Observations of Lowell

Observations of Lowell by Edward Everett, 1830



July 4, 1830 
It would seem that the industrial system of Europe required for its administration an amount of suffering, depravity, and brutalism, which formed one of the great scandals of the age. No form of serfdom or slavery could be worse. . . .But you will all bear me witness. . . .that for physical comfort, moral conduct, general intelligence, and all the qualities of social character which make up an enlightened New England community, Lowell might safely enter into a comparison with any town or city in the land. . . .

In demonstrating to the world that such a state of things is consistent with the profitable pursuit of manufacturing industry, you have made a discovery more important to humanity than all the wonderful machinery for weaving and spinning—than all the miracles of water or steam.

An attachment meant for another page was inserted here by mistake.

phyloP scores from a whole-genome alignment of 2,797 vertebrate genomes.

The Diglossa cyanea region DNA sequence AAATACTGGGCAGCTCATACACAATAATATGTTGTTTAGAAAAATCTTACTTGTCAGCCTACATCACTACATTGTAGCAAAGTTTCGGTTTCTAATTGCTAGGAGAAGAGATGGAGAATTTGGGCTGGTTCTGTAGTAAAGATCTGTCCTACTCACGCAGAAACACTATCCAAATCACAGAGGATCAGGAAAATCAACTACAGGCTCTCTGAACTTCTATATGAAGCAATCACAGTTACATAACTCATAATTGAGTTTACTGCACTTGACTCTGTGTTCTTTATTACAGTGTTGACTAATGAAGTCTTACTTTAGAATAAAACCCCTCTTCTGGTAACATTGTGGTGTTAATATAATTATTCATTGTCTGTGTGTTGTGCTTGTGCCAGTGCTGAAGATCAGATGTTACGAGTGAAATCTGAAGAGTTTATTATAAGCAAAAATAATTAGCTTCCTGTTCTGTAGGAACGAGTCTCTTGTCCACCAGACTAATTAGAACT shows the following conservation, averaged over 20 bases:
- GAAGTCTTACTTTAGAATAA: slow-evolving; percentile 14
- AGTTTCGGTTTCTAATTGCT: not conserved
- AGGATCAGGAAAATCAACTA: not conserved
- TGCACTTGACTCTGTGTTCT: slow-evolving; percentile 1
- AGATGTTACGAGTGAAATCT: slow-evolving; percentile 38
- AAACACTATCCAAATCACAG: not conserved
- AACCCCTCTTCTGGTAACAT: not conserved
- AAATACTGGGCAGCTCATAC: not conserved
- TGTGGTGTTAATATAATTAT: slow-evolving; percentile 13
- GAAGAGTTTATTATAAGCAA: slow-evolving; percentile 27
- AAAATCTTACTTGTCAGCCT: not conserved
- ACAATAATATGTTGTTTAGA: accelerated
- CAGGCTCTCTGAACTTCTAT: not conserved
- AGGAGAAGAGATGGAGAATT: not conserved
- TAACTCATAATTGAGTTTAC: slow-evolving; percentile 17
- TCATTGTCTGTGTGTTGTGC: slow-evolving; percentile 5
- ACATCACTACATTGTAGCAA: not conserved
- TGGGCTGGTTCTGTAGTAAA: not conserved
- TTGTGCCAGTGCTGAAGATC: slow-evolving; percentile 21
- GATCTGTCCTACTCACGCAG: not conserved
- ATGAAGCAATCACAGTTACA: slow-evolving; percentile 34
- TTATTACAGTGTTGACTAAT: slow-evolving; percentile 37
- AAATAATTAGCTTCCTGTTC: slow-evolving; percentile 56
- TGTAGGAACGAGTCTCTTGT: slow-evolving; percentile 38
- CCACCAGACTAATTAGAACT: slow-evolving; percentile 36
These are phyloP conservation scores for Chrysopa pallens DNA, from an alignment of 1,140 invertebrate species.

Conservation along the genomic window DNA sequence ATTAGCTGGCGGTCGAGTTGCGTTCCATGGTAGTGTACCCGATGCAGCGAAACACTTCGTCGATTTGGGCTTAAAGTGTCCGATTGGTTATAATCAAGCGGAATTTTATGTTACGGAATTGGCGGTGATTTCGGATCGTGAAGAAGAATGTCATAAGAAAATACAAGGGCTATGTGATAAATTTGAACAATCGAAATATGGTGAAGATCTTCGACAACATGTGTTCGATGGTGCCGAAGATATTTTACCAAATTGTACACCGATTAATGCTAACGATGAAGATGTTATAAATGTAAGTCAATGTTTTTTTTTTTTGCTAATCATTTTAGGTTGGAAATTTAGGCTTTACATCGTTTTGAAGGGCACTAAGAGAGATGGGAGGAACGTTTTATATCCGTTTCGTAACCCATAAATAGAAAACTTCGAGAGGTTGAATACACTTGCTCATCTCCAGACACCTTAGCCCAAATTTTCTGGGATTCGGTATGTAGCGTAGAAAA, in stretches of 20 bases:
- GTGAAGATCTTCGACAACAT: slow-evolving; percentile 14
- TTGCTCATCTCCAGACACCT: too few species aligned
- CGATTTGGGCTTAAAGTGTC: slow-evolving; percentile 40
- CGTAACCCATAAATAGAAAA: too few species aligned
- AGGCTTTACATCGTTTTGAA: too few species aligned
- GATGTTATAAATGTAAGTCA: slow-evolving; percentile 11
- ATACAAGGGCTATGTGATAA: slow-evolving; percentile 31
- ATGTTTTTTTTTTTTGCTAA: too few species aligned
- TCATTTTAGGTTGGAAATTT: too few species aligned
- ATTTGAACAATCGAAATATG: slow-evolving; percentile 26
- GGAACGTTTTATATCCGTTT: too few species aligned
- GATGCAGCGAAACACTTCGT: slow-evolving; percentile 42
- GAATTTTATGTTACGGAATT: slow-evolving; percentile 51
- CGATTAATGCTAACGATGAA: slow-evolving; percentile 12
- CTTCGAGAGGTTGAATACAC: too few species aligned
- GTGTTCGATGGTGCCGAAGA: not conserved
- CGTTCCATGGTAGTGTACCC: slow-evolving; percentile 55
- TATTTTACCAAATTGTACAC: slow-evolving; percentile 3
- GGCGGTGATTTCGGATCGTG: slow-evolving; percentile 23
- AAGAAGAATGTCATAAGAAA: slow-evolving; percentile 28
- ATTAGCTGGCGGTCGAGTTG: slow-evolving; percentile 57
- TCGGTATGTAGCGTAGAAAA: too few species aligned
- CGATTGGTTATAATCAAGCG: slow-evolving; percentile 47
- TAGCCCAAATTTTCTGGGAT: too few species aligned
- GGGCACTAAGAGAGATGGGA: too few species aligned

. . . .[the city's tremendous growth] seems more the work of enchantment than the regular process of human agency.

. . . . “It certainly deserves the title given it by the Hon. Edward Everett, of ‘The noble City of the Arts’ -- quoted by Thomas Spence in The Settler's Guide: In The United States And British North American Provinces.

. . . . Everett assured his young son that the mechanical arts were among the "noble arts."